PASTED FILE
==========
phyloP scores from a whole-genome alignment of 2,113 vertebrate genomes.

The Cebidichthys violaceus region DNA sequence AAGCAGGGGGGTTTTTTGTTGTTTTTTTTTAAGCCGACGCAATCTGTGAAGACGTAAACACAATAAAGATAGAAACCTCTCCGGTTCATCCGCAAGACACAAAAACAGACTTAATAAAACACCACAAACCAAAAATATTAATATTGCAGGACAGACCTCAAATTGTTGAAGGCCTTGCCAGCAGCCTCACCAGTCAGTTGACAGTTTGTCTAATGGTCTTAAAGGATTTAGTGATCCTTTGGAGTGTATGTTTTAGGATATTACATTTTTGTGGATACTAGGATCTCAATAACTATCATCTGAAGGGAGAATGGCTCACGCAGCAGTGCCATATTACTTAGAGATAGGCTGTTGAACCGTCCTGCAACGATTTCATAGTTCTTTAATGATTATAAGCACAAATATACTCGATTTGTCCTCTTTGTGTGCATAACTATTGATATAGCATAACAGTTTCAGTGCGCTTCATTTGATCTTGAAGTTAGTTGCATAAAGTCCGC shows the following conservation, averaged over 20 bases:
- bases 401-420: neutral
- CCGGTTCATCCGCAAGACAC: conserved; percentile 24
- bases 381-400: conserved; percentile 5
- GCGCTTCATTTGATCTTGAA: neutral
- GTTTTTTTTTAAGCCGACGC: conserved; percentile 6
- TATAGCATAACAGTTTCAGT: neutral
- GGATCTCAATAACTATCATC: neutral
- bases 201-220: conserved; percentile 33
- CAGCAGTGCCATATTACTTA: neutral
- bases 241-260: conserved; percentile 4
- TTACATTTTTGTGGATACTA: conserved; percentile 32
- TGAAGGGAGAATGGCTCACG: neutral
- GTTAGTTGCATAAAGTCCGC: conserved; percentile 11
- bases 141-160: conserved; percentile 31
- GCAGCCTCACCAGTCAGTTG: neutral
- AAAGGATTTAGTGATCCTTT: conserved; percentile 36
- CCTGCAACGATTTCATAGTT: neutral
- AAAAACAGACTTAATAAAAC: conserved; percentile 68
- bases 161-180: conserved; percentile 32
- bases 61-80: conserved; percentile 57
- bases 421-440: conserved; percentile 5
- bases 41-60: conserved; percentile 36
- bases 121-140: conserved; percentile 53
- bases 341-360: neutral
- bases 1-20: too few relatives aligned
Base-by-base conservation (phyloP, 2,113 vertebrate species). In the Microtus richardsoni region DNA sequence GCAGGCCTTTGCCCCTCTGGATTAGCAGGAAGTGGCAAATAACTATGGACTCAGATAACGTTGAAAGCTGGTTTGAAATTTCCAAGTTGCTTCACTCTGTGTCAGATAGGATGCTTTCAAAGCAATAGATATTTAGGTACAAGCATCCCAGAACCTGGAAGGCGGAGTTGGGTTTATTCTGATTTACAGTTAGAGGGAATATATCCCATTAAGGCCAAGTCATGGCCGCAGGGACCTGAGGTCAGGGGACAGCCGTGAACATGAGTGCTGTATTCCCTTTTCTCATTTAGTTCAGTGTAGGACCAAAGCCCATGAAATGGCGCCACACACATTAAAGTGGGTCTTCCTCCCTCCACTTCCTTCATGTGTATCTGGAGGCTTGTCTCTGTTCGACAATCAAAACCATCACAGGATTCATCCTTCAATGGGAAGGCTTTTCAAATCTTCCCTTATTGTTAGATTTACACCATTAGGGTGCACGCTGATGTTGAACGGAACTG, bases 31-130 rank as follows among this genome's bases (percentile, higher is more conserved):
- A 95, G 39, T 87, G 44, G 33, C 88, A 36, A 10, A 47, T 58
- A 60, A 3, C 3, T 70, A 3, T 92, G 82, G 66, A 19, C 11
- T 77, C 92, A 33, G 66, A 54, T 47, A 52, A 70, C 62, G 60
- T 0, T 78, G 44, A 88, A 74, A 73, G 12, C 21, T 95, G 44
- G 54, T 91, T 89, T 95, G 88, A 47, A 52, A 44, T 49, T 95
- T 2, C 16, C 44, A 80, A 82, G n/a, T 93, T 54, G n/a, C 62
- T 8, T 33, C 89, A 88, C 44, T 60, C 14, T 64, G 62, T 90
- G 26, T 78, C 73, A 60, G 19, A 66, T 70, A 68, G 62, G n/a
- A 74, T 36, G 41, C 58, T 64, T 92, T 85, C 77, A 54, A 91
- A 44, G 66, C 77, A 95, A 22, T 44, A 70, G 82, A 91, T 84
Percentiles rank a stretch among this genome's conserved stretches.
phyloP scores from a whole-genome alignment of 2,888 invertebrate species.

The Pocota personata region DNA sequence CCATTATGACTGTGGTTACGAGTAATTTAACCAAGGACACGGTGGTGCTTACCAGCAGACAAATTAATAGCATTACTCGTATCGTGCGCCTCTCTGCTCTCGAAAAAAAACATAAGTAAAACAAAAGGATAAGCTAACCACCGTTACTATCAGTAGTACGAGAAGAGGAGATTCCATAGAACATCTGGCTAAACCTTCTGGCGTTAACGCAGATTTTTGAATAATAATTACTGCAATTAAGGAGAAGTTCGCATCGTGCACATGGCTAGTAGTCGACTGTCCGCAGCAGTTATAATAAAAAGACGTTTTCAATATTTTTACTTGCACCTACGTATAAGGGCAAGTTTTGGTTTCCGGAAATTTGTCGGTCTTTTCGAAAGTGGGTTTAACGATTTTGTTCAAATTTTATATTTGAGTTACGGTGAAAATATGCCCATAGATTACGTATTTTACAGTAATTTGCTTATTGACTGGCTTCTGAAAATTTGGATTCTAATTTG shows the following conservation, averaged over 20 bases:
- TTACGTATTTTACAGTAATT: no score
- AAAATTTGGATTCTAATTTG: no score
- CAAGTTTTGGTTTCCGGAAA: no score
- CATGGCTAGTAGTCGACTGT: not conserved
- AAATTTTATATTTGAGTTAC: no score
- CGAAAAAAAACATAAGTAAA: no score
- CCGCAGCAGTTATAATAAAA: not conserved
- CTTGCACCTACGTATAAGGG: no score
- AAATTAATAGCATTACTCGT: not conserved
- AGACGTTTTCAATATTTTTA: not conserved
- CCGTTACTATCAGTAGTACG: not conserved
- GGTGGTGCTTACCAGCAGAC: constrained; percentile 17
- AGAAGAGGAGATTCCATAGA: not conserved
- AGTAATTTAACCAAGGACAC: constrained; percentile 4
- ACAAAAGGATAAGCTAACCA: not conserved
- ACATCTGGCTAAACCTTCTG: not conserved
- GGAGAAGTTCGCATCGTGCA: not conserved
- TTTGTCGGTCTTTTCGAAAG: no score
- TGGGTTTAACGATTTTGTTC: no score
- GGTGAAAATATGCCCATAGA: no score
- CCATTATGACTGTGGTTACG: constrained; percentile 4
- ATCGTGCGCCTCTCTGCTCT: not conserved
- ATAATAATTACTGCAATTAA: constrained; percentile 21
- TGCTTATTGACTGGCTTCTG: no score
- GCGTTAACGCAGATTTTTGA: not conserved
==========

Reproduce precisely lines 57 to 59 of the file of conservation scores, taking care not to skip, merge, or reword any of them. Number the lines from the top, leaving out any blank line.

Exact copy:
- ACATCTGGCTAAACCTTCTG: not conserved
- GGAGAAGTTCGCATCGTGCA: not conserved
- TTTGTCGGTCTTTTCGAAAG: no score